The Jesse Pinkman Guide For the Appropriate Time to Call Another Man a Bitch
Breaking Bad was one of the best television shows ever made. The story of a high school chemistry teacher turned meth cook has resonated with nearly everyone, because everyone hates authority. At the core of every rebel is a dream or a goal and Walter White‘s goal was to go out on top. He wanted to make enough money before he died to set his family up while simultaneously giving a middle finger to everyone who ever doubted him.
Jesse Pinkman‘s dream was similar; the fun-loving wangster just wanted to be taken seriously. He did this by calling anyone and everything a bitch. He did so with pride and conviction whenever the world, or in most cases, a man, told him no. This aspect of his character made the show all the more entertaining. As El Camino: A Breaking Bad Movie approaches, so does another Pinkman utterance of “bitch.” As we anticipate the return of Aaron Paul’s character and his catchphrase, here’s a usage guide for the appropriate time to call another man a bitch.
Cover Photo: American Movie Classics (AMC)
Together again: Aaron Paul and Bryan Cranston Ditch Blue Meth For Smoky Mezcal
First, realize it's never a term of endearment.
The exchange of the word "bitch" between men is a savage ritual. Women can and do call each other "bitch" in modern society as a form of empowerment. They've taken this word that men have thrown like battle axes and turned it into a compliment. This will never be the case between men. Know what you're getting into when calling another man a bitch. Make sure you're pissed enough to embrace your status as a pig in a pig pen and prepare to get dirty.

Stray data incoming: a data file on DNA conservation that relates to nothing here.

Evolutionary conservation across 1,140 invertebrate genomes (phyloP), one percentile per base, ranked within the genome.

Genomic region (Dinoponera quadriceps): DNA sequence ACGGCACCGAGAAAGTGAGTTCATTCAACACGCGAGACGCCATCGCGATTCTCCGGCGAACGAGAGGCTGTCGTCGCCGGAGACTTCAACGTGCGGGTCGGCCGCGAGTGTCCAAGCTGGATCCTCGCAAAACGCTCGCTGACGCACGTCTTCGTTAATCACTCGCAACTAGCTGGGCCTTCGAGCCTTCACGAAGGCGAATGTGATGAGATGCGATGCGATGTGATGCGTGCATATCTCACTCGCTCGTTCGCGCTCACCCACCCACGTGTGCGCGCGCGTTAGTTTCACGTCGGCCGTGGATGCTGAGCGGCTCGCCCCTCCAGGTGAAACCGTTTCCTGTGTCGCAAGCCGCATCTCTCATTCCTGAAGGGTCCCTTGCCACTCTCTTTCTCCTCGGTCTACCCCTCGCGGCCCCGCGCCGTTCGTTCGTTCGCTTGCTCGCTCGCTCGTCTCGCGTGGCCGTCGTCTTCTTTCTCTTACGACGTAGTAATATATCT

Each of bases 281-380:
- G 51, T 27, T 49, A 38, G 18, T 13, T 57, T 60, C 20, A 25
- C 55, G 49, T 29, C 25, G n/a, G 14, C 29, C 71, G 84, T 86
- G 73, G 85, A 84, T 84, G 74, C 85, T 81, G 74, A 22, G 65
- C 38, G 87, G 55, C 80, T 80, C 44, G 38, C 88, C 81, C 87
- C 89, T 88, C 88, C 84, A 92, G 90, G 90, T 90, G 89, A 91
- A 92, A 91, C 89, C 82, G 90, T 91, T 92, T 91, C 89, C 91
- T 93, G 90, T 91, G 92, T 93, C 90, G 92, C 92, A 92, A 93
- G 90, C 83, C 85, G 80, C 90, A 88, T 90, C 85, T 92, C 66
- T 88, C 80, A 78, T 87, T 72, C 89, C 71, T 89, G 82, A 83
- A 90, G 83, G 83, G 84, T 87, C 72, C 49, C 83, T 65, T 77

Use it when you mean to imply ownership.
While bitch can be used to offend, it can also (more effectively) be used to get inside someone's head. Calling someone a bitch from a standpoint of superiority marks them as under your control.
Use it when you want to add emphasis.
There's no need to push it...however, you can't help yourself, you pause, and you say the one word desperate to escape your pie-hole. Bitch.
Use it when your boss is being a dick.
If you really want someone to understand how little you care about their rules or regulations, call them a bitch after equating them with a notorious dictator.
Use it when your employees are slacking.
You don't need to tell someone they're your bitch when they already know it. You'll utter the word just to get their attention, shake them out of apathy, and get to work.
Use it when you haven't cleaned up in awhile.
And your basement is a meth lab.
It can also convey urgency, or as a verb it can express displeasure.
Perhaps you've been working all day and your biggest concern in the moment is hydration. Well, then, in a phrase like "Gatorade me, bitch," bitch serves as a quasi-exclamation mark. On the other hand, if you wish to "bitch" about the task at hand, say, "This activity is a real bitch. I could sure use a Gatorade." The more likely scenario is that the guy you're working with hasn't done shit all day and that bitch should go get you a Gatorade.
Use it when you're giving good advice.
The dictionary's definition of a bitch is a female dog, wolf, fox or otter, but no one's afraid of an otter.
Use it when money is tight.
We've all gone to extreme lengths to get paid.
Use it when all you want is a cigarette.
It's totally appropriate when some bitch nurse politely tells you that you need to be 20 feet from the door in order to smoke. Polite doesn't cut it and zero fucks are given.
Use it when you're impressed by an inanimate objects.
When it's not directed at anyone in particular, it's just a word. Have some fun with it. There doesn't need to even be any context for it; this is a bitch, that's a bitch, bitch, bitch, and bitch.
Use it when life gets confusing.
You're wondering if the practice of calling another man a bitch is archaic, bigoted, and misogynistic...